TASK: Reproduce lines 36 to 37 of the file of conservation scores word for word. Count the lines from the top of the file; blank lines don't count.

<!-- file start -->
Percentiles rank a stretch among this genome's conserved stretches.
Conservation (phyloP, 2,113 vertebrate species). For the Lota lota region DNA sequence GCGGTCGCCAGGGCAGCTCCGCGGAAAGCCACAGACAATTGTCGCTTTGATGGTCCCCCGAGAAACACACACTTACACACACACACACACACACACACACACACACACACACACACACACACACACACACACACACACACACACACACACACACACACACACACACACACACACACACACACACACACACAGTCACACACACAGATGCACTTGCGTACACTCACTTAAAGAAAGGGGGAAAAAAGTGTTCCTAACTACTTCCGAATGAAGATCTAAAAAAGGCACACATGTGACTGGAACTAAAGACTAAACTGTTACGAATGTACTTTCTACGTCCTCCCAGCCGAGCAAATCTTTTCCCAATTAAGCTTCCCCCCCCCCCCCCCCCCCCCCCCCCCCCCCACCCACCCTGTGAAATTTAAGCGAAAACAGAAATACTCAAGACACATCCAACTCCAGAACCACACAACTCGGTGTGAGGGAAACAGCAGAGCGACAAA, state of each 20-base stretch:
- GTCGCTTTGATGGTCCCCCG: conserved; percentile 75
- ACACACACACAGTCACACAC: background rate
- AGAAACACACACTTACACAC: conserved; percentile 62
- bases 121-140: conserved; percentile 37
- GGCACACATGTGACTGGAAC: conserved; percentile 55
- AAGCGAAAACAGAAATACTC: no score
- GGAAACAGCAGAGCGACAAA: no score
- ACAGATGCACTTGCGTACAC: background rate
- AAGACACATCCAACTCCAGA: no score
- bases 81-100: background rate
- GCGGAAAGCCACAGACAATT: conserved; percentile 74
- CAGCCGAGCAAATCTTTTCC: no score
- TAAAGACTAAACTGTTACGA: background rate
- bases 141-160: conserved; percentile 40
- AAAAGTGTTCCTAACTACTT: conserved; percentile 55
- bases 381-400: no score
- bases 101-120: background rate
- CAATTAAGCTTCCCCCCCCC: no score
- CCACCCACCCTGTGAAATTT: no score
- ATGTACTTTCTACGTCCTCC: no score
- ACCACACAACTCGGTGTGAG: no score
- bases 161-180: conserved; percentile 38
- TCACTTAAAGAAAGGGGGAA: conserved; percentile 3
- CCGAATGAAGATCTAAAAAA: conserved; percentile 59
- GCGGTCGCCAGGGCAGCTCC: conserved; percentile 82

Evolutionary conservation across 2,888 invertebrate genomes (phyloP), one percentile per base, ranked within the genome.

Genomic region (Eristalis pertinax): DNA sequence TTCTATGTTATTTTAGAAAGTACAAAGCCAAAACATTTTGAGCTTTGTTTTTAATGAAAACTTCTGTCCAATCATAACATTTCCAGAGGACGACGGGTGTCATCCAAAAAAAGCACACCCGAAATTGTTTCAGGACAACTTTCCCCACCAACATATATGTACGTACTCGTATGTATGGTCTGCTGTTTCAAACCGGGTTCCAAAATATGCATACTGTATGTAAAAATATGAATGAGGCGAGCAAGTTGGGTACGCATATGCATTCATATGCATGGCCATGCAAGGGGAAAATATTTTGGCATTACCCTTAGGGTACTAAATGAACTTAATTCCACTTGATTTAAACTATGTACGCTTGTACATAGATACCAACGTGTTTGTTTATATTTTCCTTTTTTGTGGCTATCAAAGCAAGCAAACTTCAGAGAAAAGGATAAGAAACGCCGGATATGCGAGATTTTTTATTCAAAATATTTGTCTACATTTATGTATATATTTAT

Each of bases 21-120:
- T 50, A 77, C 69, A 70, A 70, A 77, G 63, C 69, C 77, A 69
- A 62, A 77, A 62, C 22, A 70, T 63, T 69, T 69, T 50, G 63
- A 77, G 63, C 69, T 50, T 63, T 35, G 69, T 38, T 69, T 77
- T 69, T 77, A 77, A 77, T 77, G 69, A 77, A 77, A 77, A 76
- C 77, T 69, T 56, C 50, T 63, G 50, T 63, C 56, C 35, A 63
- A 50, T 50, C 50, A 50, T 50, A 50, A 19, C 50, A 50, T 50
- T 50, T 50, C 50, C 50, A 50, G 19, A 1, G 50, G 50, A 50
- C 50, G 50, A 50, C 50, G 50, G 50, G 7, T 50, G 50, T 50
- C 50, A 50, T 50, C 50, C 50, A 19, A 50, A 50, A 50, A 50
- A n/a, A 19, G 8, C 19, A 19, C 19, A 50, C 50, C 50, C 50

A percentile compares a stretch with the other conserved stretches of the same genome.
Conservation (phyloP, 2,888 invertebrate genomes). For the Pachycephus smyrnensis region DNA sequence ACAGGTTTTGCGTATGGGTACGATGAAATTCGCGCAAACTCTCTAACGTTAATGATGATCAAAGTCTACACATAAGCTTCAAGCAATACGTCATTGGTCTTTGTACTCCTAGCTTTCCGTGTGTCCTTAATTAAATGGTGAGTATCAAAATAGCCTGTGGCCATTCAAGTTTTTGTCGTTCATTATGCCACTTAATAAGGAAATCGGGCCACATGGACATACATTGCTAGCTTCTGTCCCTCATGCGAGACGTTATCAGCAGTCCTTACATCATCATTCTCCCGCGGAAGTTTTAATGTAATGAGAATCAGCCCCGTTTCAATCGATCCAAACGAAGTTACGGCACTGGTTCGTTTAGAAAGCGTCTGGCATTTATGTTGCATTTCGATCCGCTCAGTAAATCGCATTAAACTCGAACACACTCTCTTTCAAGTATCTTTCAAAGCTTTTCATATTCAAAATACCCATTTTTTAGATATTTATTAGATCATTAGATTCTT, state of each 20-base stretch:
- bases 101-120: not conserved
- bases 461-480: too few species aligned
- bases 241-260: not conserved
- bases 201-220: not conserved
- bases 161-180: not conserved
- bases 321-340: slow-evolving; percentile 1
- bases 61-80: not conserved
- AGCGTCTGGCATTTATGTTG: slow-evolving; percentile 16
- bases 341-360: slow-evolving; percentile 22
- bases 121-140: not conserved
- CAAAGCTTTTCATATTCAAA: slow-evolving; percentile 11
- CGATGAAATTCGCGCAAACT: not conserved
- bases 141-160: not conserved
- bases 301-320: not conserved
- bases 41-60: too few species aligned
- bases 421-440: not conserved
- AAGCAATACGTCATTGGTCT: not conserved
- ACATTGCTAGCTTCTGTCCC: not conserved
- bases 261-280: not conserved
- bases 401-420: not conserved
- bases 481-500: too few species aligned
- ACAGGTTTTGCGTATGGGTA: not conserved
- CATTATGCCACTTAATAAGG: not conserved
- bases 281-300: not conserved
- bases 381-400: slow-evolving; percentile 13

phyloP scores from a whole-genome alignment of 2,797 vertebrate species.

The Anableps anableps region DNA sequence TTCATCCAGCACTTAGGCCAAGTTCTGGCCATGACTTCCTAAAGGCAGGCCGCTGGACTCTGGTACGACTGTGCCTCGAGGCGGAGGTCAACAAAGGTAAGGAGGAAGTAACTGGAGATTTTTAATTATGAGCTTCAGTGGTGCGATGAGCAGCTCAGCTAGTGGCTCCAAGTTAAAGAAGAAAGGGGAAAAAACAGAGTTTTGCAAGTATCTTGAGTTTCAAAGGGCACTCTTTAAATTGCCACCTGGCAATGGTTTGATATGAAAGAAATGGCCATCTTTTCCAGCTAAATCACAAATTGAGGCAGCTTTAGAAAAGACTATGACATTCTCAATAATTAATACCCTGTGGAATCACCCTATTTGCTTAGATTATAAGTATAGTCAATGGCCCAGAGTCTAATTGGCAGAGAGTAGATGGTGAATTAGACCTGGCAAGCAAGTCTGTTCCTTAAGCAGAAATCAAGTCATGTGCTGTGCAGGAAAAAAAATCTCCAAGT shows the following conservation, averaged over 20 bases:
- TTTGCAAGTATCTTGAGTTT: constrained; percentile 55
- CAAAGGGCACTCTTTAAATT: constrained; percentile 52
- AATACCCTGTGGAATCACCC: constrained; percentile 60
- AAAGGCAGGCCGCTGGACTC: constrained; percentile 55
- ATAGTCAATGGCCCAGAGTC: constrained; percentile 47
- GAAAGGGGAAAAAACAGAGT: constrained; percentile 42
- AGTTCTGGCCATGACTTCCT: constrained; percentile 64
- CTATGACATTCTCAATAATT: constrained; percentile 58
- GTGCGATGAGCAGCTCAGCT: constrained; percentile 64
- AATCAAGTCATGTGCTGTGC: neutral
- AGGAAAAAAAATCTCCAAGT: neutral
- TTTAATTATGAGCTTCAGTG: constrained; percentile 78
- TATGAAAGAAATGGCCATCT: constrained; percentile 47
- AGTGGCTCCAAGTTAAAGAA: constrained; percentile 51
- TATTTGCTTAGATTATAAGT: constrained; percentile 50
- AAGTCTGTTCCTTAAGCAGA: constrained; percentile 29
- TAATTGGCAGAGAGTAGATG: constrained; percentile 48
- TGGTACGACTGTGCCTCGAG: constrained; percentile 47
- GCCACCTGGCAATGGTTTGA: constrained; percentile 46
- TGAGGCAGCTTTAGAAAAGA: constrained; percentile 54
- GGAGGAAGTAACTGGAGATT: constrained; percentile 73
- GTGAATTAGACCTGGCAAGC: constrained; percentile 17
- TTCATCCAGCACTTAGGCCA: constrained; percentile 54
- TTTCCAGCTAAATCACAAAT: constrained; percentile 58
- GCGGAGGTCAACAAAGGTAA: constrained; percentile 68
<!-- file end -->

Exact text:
- A 50, T 50, C 50, A 50, T 50, A 50, A 19, C 50, A 50, T 50
- T 50, T 50, C 50, C 50, A 50, G 19, A 1, G 50, G 50, A 50